Spectrum Software
Industrial Strength Simulation




Spectrum Software has released Micro-Cap 11, the eleventh generation of our SPICE circuit simulator.

For users of previous Micro-Cap versions, check out the new features available in the latest version. For those of you who are new to Micro-Cap, take our features tour to see what Micro-Cap has to offer.




BJT Temperature Modeling


For many SPICE models, temperature modeling has not been optimized. The temperature parameters that affect the characteristic curves of the model are typically left at their default values which may not be accurate for simulations whose temperature setting deviates from the temperature that the model's parameters were optimized at. Most device models are optimized at either 25 or 27 degrees Celsius which is considered room temperature. The circuit optimizer that is available in transient, AC, or DC analysis for Micro-Cap can be used to derive the temperature parameter values for more accurate simulation results.

For the BJT model, the two primary temperature parameters in the model are XTI and XTB. XTI is the saturation current temperature exponent and is used to change the transistor global saturation current sensitivity. The global saturation current is used in the computation of the current through the diodes that connect from the base to the collector and emitter. Modifying XTI generally affects the low current region of the beta curve more than the high current region. XTB defines the temperature coefficient for betas. Modifying XTB vertically shifts the nonlinear beta curve.

The circuit below is used to plot the nonlinear beta curve in transient analysis. The transistor model used in the circuit is a 2N3946 general purpose NPN transistor. The data for this transistor model was derived from the Motorola "Small-Signal Transistors, FETs, and Diodes" data book. In the data book, the VCE for the current gain characteristic is specified at one volt so the battery at the collector in the circuit has been given the same value. The voltage source at the base of the transistor has been defined as follows:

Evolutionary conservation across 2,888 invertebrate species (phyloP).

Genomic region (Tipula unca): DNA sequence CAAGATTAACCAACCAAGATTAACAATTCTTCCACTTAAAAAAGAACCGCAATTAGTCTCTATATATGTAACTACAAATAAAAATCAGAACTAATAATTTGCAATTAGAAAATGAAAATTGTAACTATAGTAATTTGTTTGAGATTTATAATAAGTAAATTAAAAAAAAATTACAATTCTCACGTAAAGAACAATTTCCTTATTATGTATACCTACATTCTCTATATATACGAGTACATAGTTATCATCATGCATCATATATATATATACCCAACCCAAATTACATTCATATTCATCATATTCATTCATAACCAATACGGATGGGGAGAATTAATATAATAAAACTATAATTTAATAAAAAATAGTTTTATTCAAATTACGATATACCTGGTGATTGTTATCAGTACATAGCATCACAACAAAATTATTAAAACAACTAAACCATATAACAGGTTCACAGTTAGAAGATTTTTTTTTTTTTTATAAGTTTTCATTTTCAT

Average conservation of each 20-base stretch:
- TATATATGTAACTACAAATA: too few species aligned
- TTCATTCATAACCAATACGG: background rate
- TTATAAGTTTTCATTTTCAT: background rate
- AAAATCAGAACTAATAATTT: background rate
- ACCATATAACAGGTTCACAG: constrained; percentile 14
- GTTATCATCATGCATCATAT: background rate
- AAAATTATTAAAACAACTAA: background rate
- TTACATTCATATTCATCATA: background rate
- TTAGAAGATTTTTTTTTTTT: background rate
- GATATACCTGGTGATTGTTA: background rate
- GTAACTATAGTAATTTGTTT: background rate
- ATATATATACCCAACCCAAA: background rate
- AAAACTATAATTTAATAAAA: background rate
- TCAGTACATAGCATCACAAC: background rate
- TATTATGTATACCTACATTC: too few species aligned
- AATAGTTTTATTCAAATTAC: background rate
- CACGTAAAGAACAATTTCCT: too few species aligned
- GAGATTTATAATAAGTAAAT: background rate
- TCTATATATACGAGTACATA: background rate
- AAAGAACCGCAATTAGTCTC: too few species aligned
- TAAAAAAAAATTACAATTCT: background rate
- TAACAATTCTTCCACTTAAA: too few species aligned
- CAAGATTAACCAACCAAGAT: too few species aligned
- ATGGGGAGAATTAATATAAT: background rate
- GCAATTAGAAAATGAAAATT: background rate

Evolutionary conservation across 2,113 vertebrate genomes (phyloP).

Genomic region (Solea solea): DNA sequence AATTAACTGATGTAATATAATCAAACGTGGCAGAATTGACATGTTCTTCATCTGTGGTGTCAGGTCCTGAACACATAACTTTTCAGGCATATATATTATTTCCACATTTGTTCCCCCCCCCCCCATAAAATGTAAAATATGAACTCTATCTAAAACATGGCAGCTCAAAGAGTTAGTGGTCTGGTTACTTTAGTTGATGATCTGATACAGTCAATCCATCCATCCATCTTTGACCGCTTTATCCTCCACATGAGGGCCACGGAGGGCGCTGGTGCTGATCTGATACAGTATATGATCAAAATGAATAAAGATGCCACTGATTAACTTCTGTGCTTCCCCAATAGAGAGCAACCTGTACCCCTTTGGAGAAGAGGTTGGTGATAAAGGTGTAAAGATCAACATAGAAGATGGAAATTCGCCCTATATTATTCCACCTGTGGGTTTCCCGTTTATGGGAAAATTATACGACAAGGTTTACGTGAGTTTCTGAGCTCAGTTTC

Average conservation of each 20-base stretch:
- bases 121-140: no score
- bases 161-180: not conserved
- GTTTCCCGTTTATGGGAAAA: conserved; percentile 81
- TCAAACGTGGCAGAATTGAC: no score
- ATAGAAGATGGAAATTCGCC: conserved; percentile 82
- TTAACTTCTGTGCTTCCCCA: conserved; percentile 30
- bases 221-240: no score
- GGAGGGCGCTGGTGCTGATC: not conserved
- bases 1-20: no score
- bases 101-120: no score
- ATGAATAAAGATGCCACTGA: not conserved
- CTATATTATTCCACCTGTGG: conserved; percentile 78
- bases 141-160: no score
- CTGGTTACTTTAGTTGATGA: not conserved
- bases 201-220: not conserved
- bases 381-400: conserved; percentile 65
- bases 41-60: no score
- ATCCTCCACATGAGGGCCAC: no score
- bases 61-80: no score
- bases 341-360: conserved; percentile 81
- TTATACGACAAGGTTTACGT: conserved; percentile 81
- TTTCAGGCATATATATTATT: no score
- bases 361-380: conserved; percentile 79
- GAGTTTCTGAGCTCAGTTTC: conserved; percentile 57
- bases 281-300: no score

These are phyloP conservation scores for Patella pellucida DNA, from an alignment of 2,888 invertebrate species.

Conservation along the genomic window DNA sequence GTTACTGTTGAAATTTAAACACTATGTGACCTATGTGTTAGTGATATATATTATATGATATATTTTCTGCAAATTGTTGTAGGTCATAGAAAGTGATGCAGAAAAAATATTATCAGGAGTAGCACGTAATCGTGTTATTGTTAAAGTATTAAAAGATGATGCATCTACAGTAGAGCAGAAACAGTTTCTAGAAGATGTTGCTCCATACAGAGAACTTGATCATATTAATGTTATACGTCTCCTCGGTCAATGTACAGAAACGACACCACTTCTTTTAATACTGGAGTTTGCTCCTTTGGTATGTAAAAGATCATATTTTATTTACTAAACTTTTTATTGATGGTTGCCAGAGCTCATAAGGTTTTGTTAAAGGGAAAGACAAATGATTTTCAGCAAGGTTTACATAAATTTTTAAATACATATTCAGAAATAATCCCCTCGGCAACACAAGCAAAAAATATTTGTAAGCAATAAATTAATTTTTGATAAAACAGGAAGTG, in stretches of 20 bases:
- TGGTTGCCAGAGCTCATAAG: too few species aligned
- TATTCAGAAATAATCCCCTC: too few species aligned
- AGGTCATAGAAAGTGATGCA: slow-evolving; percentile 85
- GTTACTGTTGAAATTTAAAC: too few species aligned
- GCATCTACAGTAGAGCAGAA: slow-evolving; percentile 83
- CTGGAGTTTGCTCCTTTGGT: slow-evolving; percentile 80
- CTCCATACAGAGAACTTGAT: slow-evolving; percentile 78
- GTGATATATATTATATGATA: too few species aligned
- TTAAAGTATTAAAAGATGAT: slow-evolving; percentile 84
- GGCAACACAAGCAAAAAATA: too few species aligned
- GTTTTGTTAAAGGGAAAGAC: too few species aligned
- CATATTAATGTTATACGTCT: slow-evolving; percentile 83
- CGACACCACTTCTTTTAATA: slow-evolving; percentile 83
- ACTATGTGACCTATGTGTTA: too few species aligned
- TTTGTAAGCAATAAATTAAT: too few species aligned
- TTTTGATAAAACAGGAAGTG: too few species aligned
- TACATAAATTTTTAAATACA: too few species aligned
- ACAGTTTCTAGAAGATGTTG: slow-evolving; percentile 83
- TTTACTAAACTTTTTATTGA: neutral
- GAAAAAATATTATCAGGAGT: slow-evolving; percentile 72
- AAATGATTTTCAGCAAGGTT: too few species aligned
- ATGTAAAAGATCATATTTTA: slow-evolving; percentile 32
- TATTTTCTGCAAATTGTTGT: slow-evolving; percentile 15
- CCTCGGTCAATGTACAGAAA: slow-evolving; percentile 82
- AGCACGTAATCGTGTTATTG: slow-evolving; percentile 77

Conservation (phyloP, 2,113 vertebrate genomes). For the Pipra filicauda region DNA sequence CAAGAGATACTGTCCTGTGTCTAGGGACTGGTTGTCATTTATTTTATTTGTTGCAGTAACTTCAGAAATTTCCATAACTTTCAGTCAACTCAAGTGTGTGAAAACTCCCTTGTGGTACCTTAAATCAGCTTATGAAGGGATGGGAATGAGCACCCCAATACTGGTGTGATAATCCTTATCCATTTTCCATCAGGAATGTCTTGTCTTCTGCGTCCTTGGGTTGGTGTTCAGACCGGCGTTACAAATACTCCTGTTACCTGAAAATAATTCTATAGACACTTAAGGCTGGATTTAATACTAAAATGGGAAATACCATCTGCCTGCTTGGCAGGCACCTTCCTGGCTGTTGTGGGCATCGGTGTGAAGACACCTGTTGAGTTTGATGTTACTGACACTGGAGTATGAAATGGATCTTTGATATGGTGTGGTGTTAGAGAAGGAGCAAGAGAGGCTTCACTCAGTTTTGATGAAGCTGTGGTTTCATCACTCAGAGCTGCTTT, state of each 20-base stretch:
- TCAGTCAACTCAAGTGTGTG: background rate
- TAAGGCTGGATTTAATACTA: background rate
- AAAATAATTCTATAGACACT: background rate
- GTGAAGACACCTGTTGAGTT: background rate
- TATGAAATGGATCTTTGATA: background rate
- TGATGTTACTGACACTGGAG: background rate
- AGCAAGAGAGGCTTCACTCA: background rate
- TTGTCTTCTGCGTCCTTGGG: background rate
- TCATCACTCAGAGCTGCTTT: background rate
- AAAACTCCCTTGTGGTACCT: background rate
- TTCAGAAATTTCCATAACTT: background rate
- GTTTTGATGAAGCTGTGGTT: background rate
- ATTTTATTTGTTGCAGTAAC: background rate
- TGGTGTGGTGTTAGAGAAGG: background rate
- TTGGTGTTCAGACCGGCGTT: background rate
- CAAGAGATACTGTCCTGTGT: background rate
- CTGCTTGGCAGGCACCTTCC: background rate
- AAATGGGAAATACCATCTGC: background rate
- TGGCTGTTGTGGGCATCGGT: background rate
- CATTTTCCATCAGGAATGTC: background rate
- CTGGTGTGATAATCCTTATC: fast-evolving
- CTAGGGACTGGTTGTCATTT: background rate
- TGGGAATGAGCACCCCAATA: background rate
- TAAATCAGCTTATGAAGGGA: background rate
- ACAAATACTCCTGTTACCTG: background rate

DC 0 AC 1 0 Pulse .15 1.5 0 .5 1 .5 5

which will provide a voltage ramp from .15V to 1.5V during the first .5s which is the length of the simulation that will be run.

Forward beta measurement circuit

The results of a .5s transient simulation of this schematic when the temperature is set to the nominal temperature of 27C produces the nonlinear beta curve shown below. This curve matches closely with the curve shown in the Motorola data book.

2N3946 beta curve at 27C

If the Temperature field is set to 100 in the Transient Analysis Limits dialog box, the beta curve that is then produced is a good deal off of the one specified in the data book for that temperature. The reason for this is that the XTI and XTB model parameters are set to their default values. The optimizer available within transient analysis will be used to calculate values for XTI and XTB to better match the beta curve at 100C.

Prior to entering the optimizer, the settings in the Transient Analysis Limits dialog box must be set to the values that the curve is to be optimized at. In this case, the Temperature field is set to 100. To enter the optimizer, select the Optimize option under the Transient menu. For optimizing the XTI and XTB parameters, the optimizer settings for this example are shown below.

Optimizer dialog box settings for XTI and XTB